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Lecture 8

CLA233 Lecture 8 Not

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Michael J.Dewar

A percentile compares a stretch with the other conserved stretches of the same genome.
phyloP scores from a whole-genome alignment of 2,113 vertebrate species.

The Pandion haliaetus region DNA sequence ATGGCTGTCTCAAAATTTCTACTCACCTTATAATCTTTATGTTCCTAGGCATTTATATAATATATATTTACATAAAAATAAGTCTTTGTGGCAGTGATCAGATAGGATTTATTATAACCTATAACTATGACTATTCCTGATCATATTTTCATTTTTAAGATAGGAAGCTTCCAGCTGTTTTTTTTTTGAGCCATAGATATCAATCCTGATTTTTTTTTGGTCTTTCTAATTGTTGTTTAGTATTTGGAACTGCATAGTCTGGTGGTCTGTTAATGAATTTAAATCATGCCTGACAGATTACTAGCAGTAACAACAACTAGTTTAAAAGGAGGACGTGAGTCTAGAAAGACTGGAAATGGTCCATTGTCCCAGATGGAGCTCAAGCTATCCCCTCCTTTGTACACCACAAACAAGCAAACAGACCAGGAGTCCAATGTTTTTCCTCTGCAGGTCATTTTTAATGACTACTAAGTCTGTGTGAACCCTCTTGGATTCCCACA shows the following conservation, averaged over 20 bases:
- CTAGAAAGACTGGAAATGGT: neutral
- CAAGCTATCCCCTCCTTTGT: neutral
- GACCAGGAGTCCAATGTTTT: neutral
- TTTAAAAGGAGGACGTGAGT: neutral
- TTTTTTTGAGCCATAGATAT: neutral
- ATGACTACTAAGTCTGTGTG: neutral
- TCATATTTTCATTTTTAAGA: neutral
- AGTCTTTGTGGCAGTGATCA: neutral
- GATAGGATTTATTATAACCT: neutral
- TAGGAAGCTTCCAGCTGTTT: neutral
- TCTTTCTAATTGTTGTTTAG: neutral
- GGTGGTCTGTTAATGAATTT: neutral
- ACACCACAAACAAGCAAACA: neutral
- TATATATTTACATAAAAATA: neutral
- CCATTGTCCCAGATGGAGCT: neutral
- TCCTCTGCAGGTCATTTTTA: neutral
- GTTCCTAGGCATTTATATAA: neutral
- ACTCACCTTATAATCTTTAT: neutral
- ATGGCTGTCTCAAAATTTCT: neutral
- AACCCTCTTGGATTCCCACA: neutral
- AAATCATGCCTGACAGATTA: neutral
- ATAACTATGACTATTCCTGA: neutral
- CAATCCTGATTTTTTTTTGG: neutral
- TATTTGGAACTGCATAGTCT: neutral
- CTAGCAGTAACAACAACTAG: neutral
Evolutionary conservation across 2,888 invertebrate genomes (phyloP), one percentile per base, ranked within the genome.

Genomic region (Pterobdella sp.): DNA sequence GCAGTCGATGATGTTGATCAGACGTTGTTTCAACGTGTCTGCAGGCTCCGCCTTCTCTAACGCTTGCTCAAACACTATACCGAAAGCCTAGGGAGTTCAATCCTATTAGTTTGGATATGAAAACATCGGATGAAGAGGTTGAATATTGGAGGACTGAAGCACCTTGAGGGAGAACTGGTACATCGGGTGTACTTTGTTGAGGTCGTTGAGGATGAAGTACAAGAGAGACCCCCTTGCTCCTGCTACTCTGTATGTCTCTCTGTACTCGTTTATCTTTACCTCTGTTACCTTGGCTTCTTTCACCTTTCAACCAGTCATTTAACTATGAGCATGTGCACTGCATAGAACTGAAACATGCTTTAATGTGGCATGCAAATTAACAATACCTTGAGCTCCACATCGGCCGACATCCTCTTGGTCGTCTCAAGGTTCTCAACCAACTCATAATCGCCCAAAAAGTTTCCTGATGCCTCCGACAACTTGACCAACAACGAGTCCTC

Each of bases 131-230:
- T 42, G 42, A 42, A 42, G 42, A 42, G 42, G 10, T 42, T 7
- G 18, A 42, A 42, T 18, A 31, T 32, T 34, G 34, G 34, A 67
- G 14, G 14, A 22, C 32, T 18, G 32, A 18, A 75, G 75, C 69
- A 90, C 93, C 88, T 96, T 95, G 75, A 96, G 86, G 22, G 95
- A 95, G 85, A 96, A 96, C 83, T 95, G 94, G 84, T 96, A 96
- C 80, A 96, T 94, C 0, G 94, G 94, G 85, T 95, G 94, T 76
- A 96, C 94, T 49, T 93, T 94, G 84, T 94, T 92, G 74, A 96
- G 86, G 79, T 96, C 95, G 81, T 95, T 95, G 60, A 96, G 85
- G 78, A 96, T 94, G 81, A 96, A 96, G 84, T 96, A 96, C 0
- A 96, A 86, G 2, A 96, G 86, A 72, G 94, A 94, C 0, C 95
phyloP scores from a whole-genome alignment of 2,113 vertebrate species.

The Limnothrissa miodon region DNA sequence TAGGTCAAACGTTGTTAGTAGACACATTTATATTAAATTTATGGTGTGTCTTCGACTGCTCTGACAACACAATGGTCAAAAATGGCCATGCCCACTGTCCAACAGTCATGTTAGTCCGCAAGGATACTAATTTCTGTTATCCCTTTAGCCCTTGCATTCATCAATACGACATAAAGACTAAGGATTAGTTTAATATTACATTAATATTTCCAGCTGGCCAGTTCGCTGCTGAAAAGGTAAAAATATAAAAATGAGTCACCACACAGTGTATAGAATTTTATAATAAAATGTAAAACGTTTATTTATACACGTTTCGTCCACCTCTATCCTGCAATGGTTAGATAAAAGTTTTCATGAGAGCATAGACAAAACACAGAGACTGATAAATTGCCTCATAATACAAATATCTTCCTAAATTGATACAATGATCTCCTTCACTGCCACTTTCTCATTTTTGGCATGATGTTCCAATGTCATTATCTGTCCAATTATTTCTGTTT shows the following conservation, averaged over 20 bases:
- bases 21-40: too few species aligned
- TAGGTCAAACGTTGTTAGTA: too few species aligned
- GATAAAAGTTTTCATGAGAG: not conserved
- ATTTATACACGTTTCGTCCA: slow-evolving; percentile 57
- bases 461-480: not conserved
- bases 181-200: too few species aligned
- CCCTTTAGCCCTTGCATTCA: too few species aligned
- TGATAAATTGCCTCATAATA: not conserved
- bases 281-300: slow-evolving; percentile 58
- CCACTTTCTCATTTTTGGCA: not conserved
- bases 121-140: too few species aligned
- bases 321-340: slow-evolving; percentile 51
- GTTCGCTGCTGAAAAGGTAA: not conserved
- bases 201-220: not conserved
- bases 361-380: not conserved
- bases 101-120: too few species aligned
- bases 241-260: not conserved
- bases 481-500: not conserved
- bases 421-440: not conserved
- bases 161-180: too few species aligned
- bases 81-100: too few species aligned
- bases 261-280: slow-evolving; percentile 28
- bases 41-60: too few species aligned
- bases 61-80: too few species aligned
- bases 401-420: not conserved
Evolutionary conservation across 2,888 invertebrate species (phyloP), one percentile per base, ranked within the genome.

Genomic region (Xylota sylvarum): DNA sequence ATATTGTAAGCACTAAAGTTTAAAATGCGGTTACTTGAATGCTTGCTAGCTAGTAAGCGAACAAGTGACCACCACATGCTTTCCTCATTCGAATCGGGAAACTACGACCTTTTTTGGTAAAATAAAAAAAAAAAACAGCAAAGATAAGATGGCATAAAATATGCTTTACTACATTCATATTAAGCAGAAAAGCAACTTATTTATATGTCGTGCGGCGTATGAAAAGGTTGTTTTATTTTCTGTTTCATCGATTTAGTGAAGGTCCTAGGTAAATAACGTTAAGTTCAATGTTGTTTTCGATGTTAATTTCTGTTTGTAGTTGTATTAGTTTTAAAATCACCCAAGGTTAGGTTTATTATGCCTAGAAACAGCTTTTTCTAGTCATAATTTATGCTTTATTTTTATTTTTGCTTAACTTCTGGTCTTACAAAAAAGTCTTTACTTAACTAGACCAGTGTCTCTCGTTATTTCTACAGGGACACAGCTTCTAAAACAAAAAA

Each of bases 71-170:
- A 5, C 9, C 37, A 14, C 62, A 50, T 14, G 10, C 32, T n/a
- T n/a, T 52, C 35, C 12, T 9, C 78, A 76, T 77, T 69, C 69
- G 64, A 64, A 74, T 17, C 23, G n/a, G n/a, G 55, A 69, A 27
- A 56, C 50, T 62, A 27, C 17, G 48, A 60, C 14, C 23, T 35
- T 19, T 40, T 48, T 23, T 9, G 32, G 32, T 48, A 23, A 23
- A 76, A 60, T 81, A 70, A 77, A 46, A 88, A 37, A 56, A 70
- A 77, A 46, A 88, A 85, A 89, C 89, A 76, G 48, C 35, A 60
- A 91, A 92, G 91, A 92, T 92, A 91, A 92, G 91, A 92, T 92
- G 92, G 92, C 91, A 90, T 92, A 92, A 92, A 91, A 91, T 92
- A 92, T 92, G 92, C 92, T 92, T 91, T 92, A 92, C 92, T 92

CLA233 Lecture 8 Notes Housing - domus – “house” - insula – “apartment” - villa – “farm house” – could be small or large – “atrium house” - fauces – narrow passage beyond the door - atrium – name comes from the blackened walls where the hearth was – central open area where guests were entertained - tablinum – little room beyond the atrium - cubicula – pl. - peristyle – “columns round-about” - taberna – “shops” – “tavern” - cenacula – pl. Domus - housing was incredibly varied - atrium house – idealized – difficult to determine how many people lived in a domus/house - evidence – outside of Rome – domus as a dominant form of habitation – proof of Pompeii - countryside – shack, tiny houses, or villas that vary in size - villages – domus - city of Rome – real estate was expensive – insula/apartment building - evidence – insula not solely the habitation of the poor – variety of apartments where people of different social classes lived - examine domus as an emblem – symbolic representation of the Roman family - domus from street – very few windows – fortress of a sort – no police force, therefore this is partly in defence - possibility of burglary – heavy and carefully constructed door - binary opposition – domus as division – community vs. family - power of paterfamilias – domus as private space of familia – strong division - blank walls with narrow passage and door - atrium – large open space – roof does not cover it completely – open area – originally the place where the hearth was - ater – “blackened by smoke” - atrium is the place where the house is open to the public - tablinum – little room at the back of atrium – where the paterfamilias would keep the family records – debate about this being where the paterfamilias discussed things with the public – atrium vs. tablinum - impluvuim – open area in atrium – light area - rules for entering the house – how far to enter into the house, not being family - farther in – more honoured and close to the family you are - territory more private as you go further in – Roman dining rooms are at the back - House of Pansa – just how big and complex a domus could be - peristyle – “columns round about” – allow more light in the house – inside it is open to the air – privacy oriented – presented as the ‘countryside’ in the house - plant trees, statues – inside – no courtyards, etc. - three or four different dining rooms - shops – either rented or family slaves used them – built into the house – taberna - public and private, town and country, business and pleasure – binary opposition in the house - to move the business one has outside the house indicates status - business of the woman in house – housework, supervise slaves, education of daughters – unclear what women did exactly during the day – even unknown there the woman wove the clothes – lanifica – if the loom was set up in the atrium or in the back of the house - house operated as family space but during the day, the house was partially open to the public - unclear who lived in the house – if it was common for adult children and grandchildren to live in the house – how many, if any, guest bedrooms there were - shrine of the household gods often in fauces - House of the Surgeon – names so because of the number of surgical instruments found in it Insula - apartment building – likely lived in unpleasant conditions most of the time - as many as six storeys high - hundreds of complex, multilevel insula - insula – Latin for “island” - no city authority to limit the number of people to live in one apartment – therefore no idea how many people lived in one insula – likely very crowded - often built quic
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